Two Cents Tuesday - What's the deal with credit card points?
If you’re like most folks, you probably use credit cards. Maybe you’re working on paying them off, or maybe you’re like a lot of people and use them for points.
Getting rewarded for spending money you were going to use anyway? Sounds like a great thing, right? Just switch the card you pull out of your wallet and there you are. Points! As long as you pay off the cards at the end of the month, you don’t pay interest, and then you get all these magic points. Win-win, am I right?
Not so fast.
[Check out the video below to see what I think about credit card points - the good, the bad, the ugly]
Using a credit card for spending can have a dramatic and often unseen impact on our money behavior. That’s in part because credit cards don’t feel “real” the way using a debit card or cash does. Most folks consciously or subconsciously look at their bank balance to see how they’re doing. When you use a debit card, you see that number declining - when you use a credit card, you don’t. We keep a mental tally of “How OK I Am Doing” by that checking account number.
Ideally, you’ll be using a strong budget (like the type I teach in my workshops) and not relying on your bank account balance to make spending decisions, but we all are keeping an eye on that bank balance in the back of our minds.
I often hear folks saying things like “I just keep my credit card balance under $X,000 and then I know I’m OK”. How do they come up with this number? What does that include?
This is spending based on gut feelings and intuition. It’s not to say there’s not a place for that, but spending based on data and having all the information about what our money needs to do for us? Much stronger (leading to a lot more confidence and clarity). Credit card spending doesn’t feel real. It’s so easy to overdo it with credit cards.
What does that have to do with points? In short, the ‘doesn’t-feel-real’-ness of credit card spending tends to lead people to spend more than they otherwise would, negating any benefit you get from those points. That’s why, for most people, I recommend not using credit cards - even if you pay them off in full every month.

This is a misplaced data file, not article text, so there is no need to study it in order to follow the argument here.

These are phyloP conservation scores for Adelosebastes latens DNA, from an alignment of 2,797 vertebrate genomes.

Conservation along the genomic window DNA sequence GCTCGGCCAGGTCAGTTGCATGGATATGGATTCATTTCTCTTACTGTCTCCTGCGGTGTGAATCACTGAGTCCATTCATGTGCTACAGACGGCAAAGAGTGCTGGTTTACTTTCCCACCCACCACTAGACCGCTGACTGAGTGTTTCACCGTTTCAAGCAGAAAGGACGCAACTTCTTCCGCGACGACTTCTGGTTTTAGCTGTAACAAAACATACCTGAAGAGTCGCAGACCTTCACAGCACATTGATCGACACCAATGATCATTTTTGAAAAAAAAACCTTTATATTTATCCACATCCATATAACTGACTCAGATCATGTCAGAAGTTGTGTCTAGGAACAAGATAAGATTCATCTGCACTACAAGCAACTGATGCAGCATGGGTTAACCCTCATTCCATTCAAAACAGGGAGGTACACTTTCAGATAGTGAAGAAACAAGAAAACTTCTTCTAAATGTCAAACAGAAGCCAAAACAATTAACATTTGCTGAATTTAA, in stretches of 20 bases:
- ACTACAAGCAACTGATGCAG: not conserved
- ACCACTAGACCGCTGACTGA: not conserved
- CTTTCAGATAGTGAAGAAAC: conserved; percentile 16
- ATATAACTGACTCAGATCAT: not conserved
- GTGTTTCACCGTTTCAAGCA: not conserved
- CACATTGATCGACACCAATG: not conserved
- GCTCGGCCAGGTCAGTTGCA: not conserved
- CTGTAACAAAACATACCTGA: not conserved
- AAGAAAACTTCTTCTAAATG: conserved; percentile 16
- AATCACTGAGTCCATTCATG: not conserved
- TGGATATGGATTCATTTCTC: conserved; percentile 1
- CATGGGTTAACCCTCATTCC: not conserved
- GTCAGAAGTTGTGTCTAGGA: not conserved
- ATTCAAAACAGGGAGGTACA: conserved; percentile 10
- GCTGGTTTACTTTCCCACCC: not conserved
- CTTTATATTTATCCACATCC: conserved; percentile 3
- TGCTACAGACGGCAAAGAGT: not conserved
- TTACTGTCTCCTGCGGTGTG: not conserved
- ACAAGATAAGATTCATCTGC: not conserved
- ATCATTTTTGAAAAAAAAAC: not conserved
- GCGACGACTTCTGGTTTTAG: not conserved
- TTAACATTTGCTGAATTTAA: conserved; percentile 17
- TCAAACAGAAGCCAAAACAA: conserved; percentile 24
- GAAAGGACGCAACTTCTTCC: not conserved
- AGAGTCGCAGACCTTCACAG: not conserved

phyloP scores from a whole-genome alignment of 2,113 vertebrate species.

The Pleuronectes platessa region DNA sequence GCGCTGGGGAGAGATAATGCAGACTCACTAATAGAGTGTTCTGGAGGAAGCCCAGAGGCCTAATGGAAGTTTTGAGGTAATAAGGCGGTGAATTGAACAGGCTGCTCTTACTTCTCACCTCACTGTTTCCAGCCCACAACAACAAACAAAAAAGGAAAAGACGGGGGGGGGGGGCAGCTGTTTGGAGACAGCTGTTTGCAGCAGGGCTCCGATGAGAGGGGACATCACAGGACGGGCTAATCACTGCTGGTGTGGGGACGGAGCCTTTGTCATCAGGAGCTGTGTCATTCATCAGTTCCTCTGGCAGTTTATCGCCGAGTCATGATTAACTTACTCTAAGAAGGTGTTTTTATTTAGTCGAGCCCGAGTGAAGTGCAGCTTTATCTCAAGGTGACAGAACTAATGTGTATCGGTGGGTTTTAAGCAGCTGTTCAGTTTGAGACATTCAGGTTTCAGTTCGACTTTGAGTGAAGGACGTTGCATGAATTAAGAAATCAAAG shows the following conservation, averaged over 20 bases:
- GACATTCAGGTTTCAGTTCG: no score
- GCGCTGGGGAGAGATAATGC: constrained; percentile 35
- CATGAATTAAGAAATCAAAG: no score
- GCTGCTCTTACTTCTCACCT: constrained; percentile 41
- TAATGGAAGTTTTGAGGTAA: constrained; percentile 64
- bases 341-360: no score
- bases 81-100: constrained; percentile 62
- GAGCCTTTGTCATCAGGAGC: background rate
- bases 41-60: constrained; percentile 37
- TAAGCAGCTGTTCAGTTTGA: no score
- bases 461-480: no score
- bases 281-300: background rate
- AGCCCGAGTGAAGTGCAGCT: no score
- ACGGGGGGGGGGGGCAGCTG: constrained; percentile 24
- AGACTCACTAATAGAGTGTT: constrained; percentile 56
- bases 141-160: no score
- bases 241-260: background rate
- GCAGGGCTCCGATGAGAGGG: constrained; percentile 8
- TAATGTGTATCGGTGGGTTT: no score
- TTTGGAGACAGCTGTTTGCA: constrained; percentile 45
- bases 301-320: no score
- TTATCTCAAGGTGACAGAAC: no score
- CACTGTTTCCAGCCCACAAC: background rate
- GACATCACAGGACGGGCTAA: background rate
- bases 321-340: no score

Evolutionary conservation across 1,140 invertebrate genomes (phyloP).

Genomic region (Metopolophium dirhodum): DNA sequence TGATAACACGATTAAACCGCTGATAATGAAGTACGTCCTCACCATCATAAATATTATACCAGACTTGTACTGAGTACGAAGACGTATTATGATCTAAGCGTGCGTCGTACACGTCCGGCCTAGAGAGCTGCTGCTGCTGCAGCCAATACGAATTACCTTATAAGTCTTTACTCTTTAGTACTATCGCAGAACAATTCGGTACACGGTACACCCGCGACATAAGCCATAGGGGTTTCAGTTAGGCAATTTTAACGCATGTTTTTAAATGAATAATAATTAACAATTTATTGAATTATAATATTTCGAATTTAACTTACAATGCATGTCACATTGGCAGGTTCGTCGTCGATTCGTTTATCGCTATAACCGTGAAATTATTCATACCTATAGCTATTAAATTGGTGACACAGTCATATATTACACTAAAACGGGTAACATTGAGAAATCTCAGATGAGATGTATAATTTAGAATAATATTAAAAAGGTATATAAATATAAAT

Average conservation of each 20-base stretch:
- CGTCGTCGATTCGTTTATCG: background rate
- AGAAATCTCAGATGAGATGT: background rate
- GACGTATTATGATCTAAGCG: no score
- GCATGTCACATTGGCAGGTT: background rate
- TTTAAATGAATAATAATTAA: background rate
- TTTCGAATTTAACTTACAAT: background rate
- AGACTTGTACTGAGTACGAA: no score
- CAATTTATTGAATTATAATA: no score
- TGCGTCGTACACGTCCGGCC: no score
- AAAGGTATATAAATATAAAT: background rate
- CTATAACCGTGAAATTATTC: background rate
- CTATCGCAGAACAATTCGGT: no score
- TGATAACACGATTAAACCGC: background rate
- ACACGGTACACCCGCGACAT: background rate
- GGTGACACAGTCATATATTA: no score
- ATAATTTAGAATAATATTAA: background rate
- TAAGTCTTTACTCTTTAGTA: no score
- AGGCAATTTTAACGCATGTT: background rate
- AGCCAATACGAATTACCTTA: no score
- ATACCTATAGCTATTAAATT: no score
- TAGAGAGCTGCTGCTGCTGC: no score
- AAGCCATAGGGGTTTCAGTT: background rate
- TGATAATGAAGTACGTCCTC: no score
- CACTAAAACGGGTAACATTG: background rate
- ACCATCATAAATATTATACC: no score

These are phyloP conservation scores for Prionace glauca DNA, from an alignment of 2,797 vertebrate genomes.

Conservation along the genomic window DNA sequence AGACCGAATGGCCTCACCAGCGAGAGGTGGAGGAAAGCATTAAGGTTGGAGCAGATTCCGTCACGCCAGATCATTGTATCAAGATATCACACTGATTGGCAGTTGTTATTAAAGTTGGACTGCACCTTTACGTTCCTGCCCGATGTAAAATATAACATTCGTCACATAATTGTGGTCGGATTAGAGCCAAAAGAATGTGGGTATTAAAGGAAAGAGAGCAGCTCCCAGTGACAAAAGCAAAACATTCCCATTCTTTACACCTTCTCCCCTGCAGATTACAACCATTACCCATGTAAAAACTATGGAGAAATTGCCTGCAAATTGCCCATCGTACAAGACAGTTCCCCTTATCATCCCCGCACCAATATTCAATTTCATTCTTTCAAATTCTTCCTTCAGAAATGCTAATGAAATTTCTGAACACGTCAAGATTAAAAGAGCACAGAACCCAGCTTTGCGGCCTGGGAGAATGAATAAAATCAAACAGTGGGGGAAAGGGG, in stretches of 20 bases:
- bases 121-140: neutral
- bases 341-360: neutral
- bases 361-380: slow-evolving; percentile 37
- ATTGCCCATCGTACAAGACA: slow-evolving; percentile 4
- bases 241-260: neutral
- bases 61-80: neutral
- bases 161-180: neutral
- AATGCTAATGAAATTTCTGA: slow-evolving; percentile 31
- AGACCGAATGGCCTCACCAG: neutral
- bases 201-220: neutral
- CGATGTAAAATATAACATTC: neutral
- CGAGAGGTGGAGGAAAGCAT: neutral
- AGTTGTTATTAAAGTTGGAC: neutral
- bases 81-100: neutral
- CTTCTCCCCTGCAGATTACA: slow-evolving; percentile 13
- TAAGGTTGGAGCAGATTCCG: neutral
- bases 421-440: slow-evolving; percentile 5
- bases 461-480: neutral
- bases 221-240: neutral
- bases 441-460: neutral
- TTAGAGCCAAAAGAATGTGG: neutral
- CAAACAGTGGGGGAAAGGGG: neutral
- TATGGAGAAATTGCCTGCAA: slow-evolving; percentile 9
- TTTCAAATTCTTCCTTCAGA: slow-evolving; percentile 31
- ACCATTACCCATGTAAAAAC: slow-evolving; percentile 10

A little backstory. Do you know how credit card companies make money?
Interest and fees, duh. Right?
Yes and no. For sure, credit card companies make money off of charging interest for folks who don’t pay their cards in full, and by charging annual fees. Additionally, there’s another way they make money (a very, very significant amount of money) is off something called interchange.
Interchange is essentially money that credit card companies and processors charge merchants and vendors - from your Amazon’s and Wal-Marts to your little people like myself - to accept credit cards. Some of that money gets passed onto folks like yourself in the form of credit card points - but the majority of it goes into the bottom line for the credit card companies.
What about bonus points that I get for specific types of spending, like on gas stations, groceries, or restaurants? These are very carefully chosen by credit card companies in order to get you to develop a habit of using that card at that place. If you have a “grocery credit card” - that’s like gold to a credit card company. How much money do you spend at the grocery store every month? If you’re like most of my clients, it’s your first or second largest expense (including your mortgage). Even if you pay that off each month dutifully, the credit card company is only passing a portion of those fees onto you, and they’re betting that you won’t always be able to pay it off.
The billions of dollars in profit they rake in year after year tell us that they’re right.
The bottom line is: using credit cards can make you stop thinking about your spending, and when you stop thinking about your spending, you stop paying attention - and then you’ve got a much bigger problem on your hands, and you’re quite likely to overspend (often by a lot more than those points are worth!).
Let me know in the comments, do you use credit cards for points? Has this changed the way you think about them at all?